Warrender Park Road , Edinburgh
Why does Colin McKay (Letters, July 23) assume a debate on Brexit has any locus in the Scottish Parliament?
Moreover, it’s an unworkable proposition that the third who voted Leave should get parliamentary proportional representation.
Seemingly a ‘tyranny of the majority’ is something we have to live with in a liberal democracy.
Noticeably former Glasgow University law professor Alistair Bonnington (Perspective July 22) unsuccessfully tries to deal with the same problem.
One-party rule has been the norm for Britain’s political system of liberal democracy for many years. However, it is expected an effective opposition party is an established part of a liberal democracy.
This is how a majority government’s bills are ‘challenged and given proper scrutiny’ by opposition MPs and MSPs.
Arguably liberal democracy can only work when we constantly guard against ‘the tyranny of the majority.’
Old Chapel Walk, Inverurie
The SNP motto of ‘Stronger for Scotland’ is somewhat misleading if you consider the following:
• You now have to wait over two weeks to get a doctor’s appointment
• Doctors surgeries are closing all over Scotland
• Hospital performance targets are failing
• Teacher recruitment is in chaos
• Class numbers are rising
• Schools are poorly maintained
• Scottish economy in dire state
• Unemployment higher than in England
• Family poverty and foodbank queues increasing
• Longer housing waiting lists
Perhaps the SNP motto should be changed to ‘Struggle for Scotland’
Mugiemoss Road, Bucksburn, Aberdeen
I recently wrote about ‘generation snowflake’ - students so thin-skinned they cannot cope with any criticism and armed with such a belligerent sense of entitlement they assume their emotional suffering takes precedence so that anyone expressing an opinion with which they disagree must be made to apologise and recant.
A friend replied to say I was mistaken to believe this ‘tyranny of the aggrieved’ was restricted to the groves of academe because we live in an umbrage-happy age, and though we may fancy ourselves above the paranoia of the right-wing McCarthy era, in the 21st century the left has fashioned a mirror image.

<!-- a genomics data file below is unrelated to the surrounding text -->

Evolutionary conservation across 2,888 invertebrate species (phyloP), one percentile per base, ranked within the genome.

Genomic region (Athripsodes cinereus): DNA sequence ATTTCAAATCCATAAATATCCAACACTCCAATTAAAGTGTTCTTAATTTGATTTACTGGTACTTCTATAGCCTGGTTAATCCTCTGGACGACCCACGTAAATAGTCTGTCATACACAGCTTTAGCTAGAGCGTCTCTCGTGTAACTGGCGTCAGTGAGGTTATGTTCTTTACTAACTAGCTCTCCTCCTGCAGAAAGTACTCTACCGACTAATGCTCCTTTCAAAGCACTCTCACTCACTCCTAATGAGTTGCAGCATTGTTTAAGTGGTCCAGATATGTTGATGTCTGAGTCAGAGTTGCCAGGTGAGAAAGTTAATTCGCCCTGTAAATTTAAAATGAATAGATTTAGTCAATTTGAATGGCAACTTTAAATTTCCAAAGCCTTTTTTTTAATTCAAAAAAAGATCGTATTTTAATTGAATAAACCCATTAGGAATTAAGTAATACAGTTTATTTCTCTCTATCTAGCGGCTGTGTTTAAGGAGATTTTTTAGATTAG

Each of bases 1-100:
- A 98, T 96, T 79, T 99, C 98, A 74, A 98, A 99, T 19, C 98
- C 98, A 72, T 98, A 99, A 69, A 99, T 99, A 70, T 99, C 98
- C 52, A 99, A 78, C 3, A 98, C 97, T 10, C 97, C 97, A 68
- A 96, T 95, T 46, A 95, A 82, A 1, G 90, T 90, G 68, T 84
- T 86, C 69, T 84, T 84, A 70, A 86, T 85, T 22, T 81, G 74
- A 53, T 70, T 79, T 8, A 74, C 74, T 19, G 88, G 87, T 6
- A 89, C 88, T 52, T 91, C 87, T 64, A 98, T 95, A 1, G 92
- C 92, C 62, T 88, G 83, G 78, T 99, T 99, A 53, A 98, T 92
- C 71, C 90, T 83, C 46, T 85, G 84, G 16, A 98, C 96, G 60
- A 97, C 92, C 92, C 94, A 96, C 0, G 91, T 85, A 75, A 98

In hospitals, offices and even clubs hypersensitivity has become a weapon and the hounding of geriatric celebrities for “historical sexual abuse” to no end but the destruction of reputation differs little from the rooting out of communist sympathisers no matter how saintly the contemporary crusade may seem.
(Rev Dr) John Cameron
Howard Place, St Andrews
Those responsible in the City of Edinburgh Council appear to be oblivious to the widespread sights of overflowing rubbish bins, roadside weeds and the overall grindingly filthy state of our beautiful
As a microcosm of a bigger picture, at Newhaven harbour there is a landing jetty for cruise ship passengers who are en-route to visit the town. A large poster on the harbour wall proclaims ‘Welcome to Edinburgh’. Within a few feet of the arrival steps, there is a litter bin burst to overflowing – some welcome!
Our council appears to be unashamed or incapable of keeping our house in good order, but as an absolute minimum it should keep our doorsteps clean.
Avon Road, Edinburgh
Floored by words
Harry Watson is not the only one to be irritated by the growing tendency for reporters to use the word ‘floor’ instead of ‘ground’ (Letters, July 23).
It’s another Americanism which has crept into popular use, and I admit to having loudly ‘corrected’ television news reporters for inappropriate usage.
The word ‘ground’ comes from the Old English ‘grund’, meaning the surface of the earth. It’s thought that the original definition was ‘dust and gravel’, which you wouldn’t expect to find on the floor of a house - unless the householder’s a sculptor.
Just to confuse the issue, however, ‘floor’ comes from the Old English ‘flor’, whose meanings include pavement, bottom of the ocean, cave-bottom - and ground.
Modern Americans are descended from the waves of Spanish and English speaking settlers, amongst others, who established colonies throughout North America from the 15th century onwards. The Spanish word ‘suelo’ means both ground and floor. Could it be that this is the basis for the difference in usage on each side of the Atlantic?
Knowledge doesn’t always lead to tolerance, however, so I’ll no doubt continue to shout at the television when a reporter refers to someone falling to the floor, outside.
Broughty Ferry, Dundee